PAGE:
carbon on tailpipes, and why?
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Northstar Engines and System Technical Discussion Discussion, carbon on tailpipes, and why? in Cadillac Engine Technical Discussion; Can anyone give any suggestions to why I now have lots of carbon deposits on tailpipes of my 97 etc. ...
  1. #1
    scottm1313 is offline Cadillac Owners Member
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    carbon on tailpipes, and why?

    Can anyone give any suggestions to why I now have lots of carbon deposits on tailpipes of my 97 etc. I recently switched to castrol high mileage oil, and have used it for 2 oil changes, each change is done at the 1500 mile limit that that motor has had its whole 106k miles. I had never noticed it when using conventional castrol / penzoil 10/30 oil, just wondering if the "conditioners" in the high mileage oil are somehow moving the carbon around and out the tailpipes. The engine purrs like day one still with 106k on it, and has been "over" maintained its whole life. any thoughts from anyone here would be most appreciated, I'm a fan of w.o.t's and do them often to move the crap out, but this carbon seems odd, as it's never spit any before out the pipes. thanks Scott

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    AJxtcman's Avatar
    AJxtcman is offline Cadillac Owners Connoisseur
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    Re: carbon on tailpipes, and why?

    First the earth was hot, Then it cooled, Then the Dino's came and went, Now we burn dead Dino's, The Dino juice is mixed with chemicals to clean the back of the valves, This can cause large amount of carbon to develop when burnt. Solution don't burn a gas with high level of additive compounds

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    Submariner409's Avatar
    Submariner409 is offline If it won't run, install a sound system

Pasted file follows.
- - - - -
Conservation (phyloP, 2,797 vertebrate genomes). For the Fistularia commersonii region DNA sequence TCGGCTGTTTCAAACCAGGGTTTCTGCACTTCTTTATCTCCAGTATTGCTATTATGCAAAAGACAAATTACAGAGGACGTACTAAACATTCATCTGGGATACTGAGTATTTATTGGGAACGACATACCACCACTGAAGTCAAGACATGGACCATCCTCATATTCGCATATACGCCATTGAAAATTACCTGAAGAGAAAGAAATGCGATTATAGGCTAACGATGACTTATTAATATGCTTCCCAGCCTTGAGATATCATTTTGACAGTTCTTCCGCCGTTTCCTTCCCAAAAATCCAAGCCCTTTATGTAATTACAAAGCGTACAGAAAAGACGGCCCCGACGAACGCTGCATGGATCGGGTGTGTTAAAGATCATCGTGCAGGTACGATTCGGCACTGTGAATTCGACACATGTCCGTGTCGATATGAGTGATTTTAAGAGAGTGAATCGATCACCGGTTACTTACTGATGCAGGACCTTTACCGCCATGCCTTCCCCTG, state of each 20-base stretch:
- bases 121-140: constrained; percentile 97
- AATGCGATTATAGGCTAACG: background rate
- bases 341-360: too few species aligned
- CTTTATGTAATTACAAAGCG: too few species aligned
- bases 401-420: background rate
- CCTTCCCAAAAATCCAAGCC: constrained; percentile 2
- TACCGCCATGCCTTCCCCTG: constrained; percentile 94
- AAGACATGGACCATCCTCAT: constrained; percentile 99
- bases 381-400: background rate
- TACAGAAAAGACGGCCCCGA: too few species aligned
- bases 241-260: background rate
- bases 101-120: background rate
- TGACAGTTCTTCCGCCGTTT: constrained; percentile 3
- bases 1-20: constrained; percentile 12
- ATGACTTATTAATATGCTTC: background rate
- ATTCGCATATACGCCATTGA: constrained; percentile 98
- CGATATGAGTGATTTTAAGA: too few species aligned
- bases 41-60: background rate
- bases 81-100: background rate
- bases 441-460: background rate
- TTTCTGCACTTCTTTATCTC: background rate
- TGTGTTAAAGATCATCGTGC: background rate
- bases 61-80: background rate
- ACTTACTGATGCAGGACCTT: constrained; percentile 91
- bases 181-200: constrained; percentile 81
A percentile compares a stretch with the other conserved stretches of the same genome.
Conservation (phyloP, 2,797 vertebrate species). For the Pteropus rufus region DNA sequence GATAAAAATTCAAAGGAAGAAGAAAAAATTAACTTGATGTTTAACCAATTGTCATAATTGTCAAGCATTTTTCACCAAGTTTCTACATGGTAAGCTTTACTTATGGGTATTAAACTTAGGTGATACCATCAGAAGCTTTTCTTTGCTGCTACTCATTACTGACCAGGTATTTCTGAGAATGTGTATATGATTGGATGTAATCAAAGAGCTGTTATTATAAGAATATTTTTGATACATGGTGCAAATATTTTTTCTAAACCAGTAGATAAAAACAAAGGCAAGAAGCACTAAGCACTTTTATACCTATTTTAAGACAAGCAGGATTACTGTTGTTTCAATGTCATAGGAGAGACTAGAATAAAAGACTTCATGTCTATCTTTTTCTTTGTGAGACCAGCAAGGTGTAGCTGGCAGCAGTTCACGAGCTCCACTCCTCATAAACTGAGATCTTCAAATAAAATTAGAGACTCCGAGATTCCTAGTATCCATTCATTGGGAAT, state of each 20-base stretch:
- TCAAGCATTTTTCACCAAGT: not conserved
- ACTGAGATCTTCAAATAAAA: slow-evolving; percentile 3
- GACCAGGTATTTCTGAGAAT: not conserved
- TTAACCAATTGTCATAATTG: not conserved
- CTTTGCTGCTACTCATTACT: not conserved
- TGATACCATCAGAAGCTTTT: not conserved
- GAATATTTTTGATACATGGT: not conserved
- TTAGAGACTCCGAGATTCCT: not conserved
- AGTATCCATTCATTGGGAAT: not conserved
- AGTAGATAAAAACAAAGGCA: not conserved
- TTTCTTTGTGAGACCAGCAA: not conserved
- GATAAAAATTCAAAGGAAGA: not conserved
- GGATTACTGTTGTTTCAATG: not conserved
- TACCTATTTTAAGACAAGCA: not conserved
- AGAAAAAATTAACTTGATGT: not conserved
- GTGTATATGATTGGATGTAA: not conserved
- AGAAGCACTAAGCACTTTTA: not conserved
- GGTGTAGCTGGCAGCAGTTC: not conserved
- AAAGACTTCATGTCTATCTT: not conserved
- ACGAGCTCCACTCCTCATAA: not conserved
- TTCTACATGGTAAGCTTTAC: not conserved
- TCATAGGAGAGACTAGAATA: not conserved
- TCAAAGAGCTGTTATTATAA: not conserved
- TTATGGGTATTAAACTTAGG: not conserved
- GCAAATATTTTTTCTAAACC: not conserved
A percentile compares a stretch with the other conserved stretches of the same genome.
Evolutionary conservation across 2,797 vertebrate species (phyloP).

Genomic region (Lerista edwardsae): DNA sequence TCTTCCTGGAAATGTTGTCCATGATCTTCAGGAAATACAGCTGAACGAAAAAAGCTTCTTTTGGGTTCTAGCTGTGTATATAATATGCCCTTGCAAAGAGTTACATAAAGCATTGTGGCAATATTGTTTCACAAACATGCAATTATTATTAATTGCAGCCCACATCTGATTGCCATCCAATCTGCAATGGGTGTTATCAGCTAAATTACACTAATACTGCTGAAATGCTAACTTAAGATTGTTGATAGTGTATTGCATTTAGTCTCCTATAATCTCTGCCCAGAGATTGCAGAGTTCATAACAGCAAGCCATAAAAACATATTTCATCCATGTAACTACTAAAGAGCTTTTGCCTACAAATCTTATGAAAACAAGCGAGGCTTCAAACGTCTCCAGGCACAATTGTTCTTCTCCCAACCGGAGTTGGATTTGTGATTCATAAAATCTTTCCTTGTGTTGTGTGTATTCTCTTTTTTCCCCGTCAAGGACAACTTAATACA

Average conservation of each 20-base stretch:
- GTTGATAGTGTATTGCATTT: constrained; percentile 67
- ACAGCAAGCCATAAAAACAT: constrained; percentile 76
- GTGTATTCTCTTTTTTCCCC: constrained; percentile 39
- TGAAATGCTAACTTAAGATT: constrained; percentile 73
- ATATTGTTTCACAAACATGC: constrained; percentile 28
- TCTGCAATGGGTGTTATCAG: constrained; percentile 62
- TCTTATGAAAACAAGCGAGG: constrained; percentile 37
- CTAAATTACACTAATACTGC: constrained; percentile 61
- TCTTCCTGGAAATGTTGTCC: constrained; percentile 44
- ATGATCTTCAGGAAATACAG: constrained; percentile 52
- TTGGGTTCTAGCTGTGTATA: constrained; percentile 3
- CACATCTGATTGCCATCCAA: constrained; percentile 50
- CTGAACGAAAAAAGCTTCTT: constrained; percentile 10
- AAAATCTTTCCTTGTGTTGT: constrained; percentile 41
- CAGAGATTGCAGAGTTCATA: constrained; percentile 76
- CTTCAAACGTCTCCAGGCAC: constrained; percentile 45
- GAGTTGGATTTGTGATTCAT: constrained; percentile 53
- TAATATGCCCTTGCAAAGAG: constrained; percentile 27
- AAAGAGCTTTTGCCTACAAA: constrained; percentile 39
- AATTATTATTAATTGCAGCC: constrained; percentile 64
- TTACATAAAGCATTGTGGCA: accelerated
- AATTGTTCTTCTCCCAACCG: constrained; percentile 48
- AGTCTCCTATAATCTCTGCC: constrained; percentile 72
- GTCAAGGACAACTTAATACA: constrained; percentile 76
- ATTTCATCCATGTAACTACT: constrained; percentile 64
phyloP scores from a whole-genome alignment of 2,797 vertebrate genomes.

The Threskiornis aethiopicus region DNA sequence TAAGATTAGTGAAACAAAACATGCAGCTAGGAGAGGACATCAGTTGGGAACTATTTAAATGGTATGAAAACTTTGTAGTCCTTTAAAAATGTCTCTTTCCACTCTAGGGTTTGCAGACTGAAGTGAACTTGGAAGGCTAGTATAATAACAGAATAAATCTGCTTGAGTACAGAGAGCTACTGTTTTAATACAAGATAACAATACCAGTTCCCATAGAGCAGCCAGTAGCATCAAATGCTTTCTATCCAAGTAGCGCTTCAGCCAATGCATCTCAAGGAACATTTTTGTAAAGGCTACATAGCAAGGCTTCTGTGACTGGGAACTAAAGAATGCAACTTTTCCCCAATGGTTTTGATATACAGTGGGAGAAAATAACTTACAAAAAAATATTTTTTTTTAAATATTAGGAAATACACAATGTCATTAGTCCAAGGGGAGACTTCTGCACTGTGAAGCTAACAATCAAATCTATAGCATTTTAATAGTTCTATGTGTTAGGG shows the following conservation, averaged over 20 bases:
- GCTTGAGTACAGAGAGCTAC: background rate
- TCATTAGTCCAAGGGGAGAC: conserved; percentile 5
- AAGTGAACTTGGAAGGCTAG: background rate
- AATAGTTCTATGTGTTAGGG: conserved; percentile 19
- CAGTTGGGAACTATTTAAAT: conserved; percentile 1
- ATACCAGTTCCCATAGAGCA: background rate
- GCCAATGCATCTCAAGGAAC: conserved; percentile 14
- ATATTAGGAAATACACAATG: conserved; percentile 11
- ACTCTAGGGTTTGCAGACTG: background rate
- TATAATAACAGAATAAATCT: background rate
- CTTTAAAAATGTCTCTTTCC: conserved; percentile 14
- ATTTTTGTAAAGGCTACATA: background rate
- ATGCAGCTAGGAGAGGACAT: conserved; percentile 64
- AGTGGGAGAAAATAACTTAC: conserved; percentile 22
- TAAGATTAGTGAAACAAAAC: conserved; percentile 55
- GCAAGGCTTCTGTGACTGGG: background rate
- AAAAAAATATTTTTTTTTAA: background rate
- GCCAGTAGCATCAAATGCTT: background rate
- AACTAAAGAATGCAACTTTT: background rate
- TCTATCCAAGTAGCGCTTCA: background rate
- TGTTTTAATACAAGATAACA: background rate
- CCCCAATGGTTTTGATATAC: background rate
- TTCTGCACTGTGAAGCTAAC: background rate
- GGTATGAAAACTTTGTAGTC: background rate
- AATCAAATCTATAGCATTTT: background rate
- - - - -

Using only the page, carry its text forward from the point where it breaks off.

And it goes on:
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    Re: carbon on tailpipes, and why?

    If your new oil with "conditioners" was moving carbon around to blow out the exhaust, you would be burning a LOT of oil to get the "conditioners" to the combustion chamber. I seriously doubt whether or not you need a high mileage brew.....100,000+ is not a lot of miles on the basic engine components nowadays....taken to extreme, that's only 9 oil/filter changes on a late V-8. 1,500 mile oil/filter changes are a waste of money and time unless the car sits for weeks and then goes 3 miles a trip. You've put more wear on the engine doing dry filter starts than the 106,000. Most gasoline is pretty good, unless you fill up at a station that sells 50 gallons a month. What has changed???? Gas mileage??? Driving habits??? Oil consumption???
    Something has changed recently to cause some black fluff in the tailpipe(s). Do a search for stuff like gasoline additives, TECHRON, etc., and try to figure out why AJxtcman and I posted a litany of "good gasoline" info 3 weeks ago, and AJ actually posted some GM recommended gas info......... As we used to say in diesel boats "If you can't keep your s**t in one sock, pack up and ship out....". (but I don't have an opinion...)

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    AJxtcman's Avatar
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    Re: carbon on tailpipes, and why?

    Dino juice is dirty.

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    scottm1313 is offline Cadillac Owners Member
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    Re: carbon on tailpipes, and why?

    Hey submariner, thanks for the reply. Here in Maine, northern to be exact, we don't have much choice on gas brands, mobil and irving are the only ones here. That said, nothing really has changed with driving habits, other than the car being used more on the interstate on a daily basis, with about 60 miles driven a day. Gas mileage actually is better, with it being in the high 28.9 range at 60mph daily. Oil consumption is the usual 1 quart per thousand miles. The engine runs like day one, actually i am amazed at how perfect the car runs, pulgs and wires, coil were changed at 90k, and coolant is changed every year. The car has been over maintained like i said, and i love the car. The ETC will soon become my toy and be driven less, with the recent purchase of a new DTS. That said, is there any issues i should be aware of with driving the ETC less, and letting it sit for longer periods of time? You guys are great with your comments and input, and are most appreciated. Scott